They hid reserves away for the next phase of the war. All I.G. Farben facilities were left standing by American bombers on strict order from Washington. To smooth the path to corporate growth, General Patton stepped in and - in violation of the Potsdam Agreement, which specifically called for the dismantling of Farben - reorganized the company and promoted many of its former mid-level executives. For every Nazi convicted at Nuremberg, four were released. Stimson's Catch 22 demanded that it be proven the culprits had shaped war policy. With "Judgment at Nuremberg" constricted by such reasoning, it was hardly surprising that the first trial ended with the conviction of a dozen Nazis from a pool of 22. For the next trial, the definitions of intent and authority were constricted even further, and 49 of the 52 leading German officers and industrialists were set free.

Dr. Robert Kempner, who might be described as an early "conspiracy theorist," wrote that with few exceptions, "the other SS leaders convicted at Nuremberg on charges of murder have been prematurely pardoned and freed, as a result of strong pressure by certain, partly still anonymous Hinterm
änner [sponsors]".

In June 1949 jurisdiction over the war criminals was handed to High Commissioner John McCloy, a hard-core "anti-Nazi". His attitude underwent a drastic change in closed sessions, however. McCloy's secret Clemency Board reduced the sentences of all but the most intractable SS. Nearly a third were released for "good behavior" at the behest of the General German Staff. Others were granted amnesty by the thousands. A year later, Jim Martin, a Defense Department investigator, traveled to Germany to track down Gerhard Westrick, the CEO of ITT in Germany and already a mover in the formation of the Fourth Reich.

Westrick had fled the Berlin bombing and took refuge in a castle to the south. By post he appealed for help from his Army cronies, who smuggled him to Paris to apprise Colonel Alex Sanders of the condition of ITT's German holdings. Westrick received a token prison sentence and was released.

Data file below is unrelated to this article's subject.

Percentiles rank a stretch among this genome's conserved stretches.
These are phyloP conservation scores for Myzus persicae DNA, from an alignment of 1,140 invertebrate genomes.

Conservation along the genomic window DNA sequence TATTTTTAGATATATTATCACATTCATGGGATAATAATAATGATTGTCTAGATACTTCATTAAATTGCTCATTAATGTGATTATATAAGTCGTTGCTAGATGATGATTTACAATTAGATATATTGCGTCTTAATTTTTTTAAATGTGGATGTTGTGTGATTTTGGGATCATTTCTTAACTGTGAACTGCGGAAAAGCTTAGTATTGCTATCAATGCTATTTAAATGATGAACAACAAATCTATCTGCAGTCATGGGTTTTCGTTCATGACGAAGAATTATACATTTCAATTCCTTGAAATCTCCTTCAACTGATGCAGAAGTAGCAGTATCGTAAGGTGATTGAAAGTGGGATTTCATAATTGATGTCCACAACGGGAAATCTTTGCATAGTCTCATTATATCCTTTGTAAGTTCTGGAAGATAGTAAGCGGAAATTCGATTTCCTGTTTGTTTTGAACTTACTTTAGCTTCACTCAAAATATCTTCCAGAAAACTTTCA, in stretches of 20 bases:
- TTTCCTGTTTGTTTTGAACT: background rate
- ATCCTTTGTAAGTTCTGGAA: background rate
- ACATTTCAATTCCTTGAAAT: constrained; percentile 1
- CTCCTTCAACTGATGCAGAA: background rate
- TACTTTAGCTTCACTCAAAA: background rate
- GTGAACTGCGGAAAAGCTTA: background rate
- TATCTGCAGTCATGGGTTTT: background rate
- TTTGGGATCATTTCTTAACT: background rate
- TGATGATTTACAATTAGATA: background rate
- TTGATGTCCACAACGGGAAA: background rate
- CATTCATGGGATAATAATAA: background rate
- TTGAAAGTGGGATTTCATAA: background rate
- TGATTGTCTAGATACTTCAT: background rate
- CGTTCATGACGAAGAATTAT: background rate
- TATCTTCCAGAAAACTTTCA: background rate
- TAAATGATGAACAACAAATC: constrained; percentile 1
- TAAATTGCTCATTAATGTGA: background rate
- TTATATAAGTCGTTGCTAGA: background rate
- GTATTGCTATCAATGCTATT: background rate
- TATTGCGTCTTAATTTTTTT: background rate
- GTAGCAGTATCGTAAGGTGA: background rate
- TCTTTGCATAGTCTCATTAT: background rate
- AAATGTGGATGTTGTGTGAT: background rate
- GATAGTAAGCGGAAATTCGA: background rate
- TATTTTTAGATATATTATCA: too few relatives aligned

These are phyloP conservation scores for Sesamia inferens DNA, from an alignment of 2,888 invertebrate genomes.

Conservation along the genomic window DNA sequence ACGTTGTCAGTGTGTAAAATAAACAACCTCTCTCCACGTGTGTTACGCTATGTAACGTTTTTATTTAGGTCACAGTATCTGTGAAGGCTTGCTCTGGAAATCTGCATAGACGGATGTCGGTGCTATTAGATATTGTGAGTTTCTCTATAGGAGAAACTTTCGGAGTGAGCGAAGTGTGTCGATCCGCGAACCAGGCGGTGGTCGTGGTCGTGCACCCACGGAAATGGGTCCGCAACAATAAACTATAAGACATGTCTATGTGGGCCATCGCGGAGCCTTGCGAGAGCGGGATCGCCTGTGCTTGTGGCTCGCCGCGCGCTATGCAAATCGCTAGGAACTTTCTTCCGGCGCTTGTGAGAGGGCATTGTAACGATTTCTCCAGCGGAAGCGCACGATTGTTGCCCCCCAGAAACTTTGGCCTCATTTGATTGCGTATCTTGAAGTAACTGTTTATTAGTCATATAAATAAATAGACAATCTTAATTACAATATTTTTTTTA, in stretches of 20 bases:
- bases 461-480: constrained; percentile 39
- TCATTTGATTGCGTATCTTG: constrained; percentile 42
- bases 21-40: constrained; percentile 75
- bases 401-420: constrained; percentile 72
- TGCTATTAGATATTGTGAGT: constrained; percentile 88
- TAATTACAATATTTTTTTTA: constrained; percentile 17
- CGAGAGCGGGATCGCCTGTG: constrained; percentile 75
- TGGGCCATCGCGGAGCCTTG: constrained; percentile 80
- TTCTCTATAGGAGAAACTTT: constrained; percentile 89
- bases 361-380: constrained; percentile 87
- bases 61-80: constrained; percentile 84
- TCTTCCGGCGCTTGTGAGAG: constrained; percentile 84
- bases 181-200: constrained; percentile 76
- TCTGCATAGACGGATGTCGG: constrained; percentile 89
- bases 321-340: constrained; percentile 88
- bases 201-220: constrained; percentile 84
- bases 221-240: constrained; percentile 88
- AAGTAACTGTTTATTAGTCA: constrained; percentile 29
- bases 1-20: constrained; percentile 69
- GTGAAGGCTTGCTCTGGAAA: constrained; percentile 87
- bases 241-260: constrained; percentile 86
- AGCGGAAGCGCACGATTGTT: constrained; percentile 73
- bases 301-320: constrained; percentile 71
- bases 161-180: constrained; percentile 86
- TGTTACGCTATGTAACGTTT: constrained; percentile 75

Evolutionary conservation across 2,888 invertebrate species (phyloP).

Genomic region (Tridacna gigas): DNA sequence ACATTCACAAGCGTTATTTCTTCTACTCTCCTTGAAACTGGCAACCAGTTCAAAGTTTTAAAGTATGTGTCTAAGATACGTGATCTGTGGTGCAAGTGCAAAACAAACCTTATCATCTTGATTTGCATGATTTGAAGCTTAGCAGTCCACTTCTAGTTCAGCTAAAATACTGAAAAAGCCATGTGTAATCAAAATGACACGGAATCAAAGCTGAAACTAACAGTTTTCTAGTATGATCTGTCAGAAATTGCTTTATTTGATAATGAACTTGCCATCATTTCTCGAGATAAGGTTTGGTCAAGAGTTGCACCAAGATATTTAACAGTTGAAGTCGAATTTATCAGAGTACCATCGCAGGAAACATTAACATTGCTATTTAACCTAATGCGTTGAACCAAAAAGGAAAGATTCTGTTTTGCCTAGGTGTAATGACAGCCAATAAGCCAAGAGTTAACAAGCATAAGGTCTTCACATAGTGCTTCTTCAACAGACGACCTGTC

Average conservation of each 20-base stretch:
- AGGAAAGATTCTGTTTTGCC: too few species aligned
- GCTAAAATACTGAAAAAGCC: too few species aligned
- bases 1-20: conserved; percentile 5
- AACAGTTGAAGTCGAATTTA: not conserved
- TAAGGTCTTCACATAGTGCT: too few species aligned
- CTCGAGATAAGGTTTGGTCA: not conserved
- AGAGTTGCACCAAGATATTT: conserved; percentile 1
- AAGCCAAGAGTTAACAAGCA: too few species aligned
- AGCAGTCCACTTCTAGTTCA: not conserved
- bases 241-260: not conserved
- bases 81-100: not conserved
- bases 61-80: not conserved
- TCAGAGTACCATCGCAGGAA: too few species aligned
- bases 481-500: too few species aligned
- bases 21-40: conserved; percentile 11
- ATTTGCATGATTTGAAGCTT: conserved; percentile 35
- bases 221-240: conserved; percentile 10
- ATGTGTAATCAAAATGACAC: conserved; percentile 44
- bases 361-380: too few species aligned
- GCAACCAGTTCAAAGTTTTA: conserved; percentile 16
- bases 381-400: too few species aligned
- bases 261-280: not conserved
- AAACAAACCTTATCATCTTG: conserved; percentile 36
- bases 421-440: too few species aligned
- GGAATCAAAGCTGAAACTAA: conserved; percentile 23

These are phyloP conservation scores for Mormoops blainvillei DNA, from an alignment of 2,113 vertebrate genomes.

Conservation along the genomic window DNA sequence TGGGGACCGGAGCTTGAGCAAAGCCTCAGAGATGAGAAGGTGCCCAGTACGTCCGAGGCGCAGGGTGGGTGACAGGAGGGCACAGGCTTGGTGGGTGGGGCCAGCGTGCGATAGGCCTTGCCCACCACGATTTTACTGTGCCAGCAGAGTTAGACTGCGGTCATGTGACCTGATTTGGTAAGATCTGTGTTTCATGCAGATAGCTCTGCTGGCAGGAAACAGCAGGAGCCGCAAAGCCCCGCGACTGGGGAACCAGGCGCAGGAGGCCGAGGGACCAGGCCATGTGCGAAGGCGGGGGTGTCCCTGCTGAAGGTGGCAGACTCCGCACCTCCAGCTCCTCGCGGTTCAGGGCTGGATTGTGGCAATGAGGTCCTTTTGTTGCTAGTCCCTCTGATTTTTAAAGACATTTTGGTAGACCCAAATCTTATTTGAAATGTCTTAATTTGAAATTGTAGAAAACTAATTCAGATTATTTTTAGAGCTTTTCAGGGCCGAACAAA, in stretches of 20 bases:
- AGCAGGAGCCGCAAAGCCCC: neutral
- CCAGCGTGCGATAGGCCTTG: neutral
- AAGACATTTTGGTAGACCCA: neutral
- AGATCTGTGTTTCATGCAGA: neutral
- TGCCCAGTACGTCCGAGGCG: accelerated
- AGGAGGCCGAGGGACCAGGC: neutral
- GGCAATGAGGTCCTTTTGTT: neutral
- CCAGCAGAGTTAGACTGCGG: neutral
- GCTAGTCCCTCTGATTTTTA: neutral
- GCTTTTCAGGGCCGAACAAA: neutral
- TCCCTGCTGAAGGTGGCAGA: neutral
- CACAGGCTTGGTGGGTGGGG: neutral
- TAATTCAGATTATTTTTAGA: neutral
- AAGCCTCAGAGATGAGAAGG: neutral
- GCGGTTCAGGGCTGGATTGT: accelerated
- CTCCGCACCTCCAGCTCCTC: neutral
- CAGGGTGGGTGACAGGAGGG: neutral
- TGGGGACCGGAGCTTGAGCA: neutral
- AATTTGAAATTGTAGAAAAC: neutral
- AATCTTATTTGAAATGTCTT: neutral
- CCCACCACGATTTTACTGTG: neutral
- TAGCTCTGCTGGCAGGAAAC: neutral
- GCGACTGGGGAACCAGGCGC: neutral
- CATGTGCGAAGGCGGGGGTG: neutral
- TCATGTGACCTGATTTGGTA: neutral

The emerging order was merely a reorganization of the old. Anyone who caught on was ignored, or if they went public, were tarred by government officials as "Communists," including Dexter White and Lauchlin Currie of the Treasury Department. White and Currie were investigating financial dealings with Germany throughout the course of the war by Standard Oil, Chase and National City Banks, the Morgan family, ITT, Ford and GM, among others. The careers of both investigators were wiped out by the McCarthy hearings, and they were effectively silenced. Telford Taylor, chief counsel at Nuremberg, saw the proceedings for what they were. He was beside himself that the most powerful Nazis were acquitted on technicalities. "Murder, maiming, enslavement, ravage and plunder are a familiar litany," he wrote in 1970. What was unique about the Nazi conquests, especially in Eastern Europe, he said, "was the enormous scope of the atrocities and the systematic planning and meticulous execution of these hideous enterprises".

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To this day the CIA denies the Nazis had a plan for a comeback despite captured Nazi documents showing otherwise. Even members of Congress and in particular members of the Kilgore Committee were aware of Nazi plans for a comeback. They come from documents captured near the end of the war.